Thursday, September 15, 2011

Started my university teaching career

A couple of days ago I had my third class as a lecturer at BI Norwegian Business School (Handelshøyskolen BI). This is something I have been thinking - and sometimes dreaming - about for several years.

In summer I was invited to be responsible for the course "Organisation of New Venture" for Bachelor in Entrepreneurship students. This is a very exciting, yet humbling task. It is a big personal challenge for me too. Despite my long-term involvement as a trainer for several years (first in AIESEC, then for Youth in Action in Estonia and in Norway), I have never been a teacher in formal education before. An additional challenge is that this course is... in Norwegian and all the students are Norwegians. My Norwegian is far from perfect, although I use it on everyday basis.
The building of BI Norwegian Business School in Oslo
Despite these difficulties that I could foresee, I nevertheless took this responsibility - and I am the teacher at the course for around 40 students during this autumn semester (until the end of the year). As this course only takes place once a week late afternoon, I can just as well combine it with my primary work (and with occasional freelance training courses I deliver for Aktiv Ungdom).

Why did I agree? Well, first of all, as mentioned in the beginning of the post, this is something I was imagining to do after some time anyway - I just did not think I was to start precisely now. Higher education, teaching and facilitating are the areas I have been interested in for years. I enjoy contributing to enhancing the knowledge of people and I feel comfortable doing it.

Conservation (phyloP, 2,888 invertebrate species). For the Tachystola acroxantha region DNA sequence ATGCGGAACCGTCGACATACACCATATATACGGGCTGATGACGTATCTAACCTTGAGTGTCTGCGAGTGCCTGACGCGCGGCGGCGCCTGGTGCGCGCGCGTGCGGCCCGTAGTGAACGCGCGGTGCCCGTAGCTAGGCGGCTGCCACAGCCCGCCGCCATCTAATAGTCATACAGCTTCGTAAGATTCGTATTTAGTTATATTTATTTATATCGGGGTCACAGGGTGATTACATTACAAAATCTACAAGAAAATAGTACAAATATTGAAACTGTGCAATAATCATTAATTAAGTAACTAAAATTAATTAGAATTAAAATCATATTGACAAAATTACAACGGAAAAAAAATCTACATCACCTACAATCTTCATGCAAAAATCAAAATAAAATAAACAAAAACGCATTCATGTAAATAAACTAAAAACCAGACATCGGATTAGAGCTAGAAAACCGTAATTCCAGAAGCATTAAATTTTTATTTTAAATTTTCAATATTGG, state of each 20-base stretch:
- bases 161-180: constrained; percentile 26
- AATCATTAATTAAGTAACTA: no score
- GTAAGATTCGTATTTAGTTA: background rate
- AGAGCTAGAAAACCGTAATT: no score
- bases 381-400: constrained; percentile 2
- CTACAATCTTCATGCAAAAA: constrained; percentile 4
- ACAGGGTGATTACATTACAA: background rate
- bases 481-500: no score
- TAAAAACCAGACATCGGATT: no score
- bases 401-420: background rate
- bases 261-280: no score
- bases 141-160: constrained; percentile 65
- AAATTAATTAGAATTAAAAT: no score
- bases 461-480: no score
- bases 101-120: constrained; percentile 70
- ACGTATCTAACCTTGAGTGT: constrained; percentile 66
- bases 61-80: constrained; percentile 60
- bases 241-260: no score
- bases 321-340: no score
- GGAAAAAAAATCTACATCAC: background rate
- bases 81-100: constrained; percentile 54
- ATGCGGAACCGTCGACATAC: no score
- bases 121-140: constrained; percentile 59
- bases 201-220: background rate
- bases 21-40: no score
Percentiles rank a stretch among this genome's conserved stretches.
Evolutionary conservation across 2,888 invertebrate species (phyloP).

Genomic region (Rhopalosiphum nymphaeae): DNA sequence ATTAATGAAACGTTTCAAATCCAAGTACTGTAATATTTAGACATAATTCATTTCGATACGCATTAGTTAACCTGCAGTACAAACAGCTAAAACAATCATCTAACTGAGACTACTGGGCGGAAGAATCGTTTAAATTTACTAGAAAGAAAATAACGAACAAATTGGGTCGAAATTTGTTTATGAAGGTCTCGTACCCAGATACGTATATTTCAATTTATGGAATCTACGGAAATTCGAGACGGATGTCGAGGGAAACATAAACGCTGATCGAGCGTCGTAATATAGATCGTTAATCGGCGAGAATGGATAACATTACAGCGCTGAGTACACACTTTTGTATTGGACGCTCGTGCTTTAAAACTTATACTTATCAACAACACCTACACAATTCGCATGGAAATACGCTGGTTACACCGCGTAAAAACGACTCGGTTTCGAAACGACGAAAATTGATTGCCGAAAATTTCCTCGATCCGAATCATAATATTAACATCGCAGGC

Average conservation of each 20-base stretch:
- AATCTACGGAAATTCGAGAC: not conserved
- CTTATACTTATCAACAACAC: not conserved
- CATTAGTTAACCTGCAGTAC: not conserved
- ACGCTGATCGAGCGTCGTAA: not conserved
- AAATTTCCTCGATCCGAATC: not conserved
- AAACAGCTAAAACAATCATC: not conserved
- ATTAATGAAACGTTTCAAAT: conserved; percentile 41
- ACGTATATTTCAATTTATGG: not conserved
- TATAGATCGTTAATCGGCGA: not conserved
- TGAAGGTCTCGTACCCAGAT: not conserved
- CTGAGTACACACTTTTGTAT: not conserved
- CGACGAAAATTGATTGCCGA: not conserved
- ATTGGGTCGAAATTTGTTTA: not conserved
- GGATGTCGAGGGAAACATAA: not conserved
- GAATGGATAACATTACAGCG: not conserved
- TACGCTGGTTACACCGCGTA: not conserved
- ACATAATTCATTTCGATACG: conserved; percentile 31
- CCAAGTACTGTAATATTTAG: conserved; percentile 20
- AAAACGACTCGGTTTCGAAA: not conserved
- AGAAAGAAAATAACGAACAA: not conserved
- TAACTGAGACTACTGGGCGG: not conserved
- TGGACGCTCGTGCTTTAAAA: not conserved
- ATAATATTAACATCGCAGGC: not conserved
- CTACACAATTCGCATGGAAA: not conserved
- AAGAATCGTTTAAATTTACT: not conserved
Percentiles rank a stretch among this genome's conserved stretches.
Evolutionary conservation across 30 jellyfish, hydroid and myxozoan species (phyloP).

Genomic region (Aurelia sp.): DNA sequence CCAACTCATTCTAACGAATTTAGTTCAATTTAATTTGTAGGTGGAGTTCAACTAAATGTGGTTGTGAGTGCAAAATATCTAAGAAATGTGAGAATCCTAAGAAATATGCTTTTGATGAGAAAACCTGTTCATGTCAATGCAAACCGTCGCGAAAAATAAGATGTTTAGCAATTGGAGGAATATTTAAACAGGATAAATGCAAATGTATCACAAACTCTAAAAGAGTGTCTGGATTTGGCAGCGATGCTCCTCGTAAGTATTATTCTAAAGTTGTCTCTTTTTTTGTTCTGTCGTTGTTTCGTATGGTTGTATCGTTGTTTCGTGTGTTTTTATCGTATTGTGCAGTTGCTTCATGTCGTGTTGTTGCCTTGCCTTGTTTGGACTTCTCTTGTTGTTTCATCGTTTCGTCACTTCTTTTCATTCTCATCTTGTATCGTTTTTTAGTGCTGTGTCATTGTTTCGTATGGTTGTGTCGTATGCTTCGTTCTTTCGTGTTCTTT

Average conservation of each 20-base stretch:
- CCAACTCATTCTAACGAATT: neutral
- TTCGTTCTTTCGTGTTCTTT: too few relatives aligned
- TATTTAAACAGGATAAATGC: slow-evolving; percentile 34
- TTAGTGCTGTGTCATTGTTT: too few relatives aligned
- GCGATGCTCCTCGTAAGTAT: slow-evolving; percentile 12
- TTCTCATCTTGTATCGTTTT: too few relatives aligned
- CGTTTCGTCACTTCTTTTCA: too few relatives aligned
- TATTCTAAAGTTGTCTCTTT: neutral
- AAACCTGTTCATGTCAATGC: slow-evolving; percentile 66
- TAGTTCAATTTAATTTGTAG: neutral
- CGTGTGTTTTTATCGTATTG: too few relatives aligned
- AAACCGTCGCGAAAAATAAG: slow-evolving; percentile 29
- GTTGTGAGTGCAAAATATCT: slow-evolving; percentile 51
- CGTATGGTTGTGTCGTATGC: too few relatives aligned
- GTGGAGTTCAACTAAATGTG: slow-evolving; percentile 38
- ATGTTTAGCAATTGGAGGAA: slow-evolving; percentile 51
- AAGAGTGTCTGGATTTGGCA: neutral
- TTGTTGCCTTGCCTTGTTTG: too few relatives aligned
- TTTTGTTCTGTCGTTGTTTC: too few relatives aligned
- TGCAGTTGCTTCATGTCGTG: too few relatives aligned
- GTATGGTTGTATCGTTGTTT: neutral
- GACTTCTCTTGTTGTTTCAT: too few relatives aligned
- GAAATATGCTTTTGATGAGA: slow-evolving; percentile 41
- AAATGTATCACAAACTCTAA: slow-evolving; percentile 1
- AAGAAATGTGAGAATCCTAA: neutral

On the other hand, BI Norwegian Business School (or simply BI as it is known in Norway) is among the best business schools in Scandinavia and being part of it on the faculty's side is a great honour for me.

Last but not least, the purpose and the structure of the course have been very appealing to me. The students must start their own student venture in groups during the course - and we cooperate with Junior Achievement in this process. Several organisations such as NHO (Norwegian Employees' Organisation), JCI (mentorship programme),and Oslo City Government (guest lectures) are involved. Besides, I engage several acting entrepreneurs in this process. Thus, I am acting as a facilitator of the course connecting students to different people from the professional world - and support their learning journey by providing a theoretical framework as well as concrete tools to assist them.

I feel I have to be on top of duties every week I meet the students - not an easy task when one is confronted with a heterogeneous and demanding bunch of ambitious young people. It is time-consuming too - as with any teaching assignments, one needs to do quite a lot of work "behind the scenes", before and after the classes. Well, I have evenings and weekends for that whenever I need to... :)


proovibloog said...

Welcom to the bittersweet world of teaching. Its hard and its also rewarding. Dont scream at the students to much and I hope you are able to control your violent behavior.


Anonymous said...

Teaching is awesome! Hope you enjoy every minute!

Deniss Rutšeikov said...

Hi guys,

Good to hear your encouraging words. I don't plan to use violence, no ;)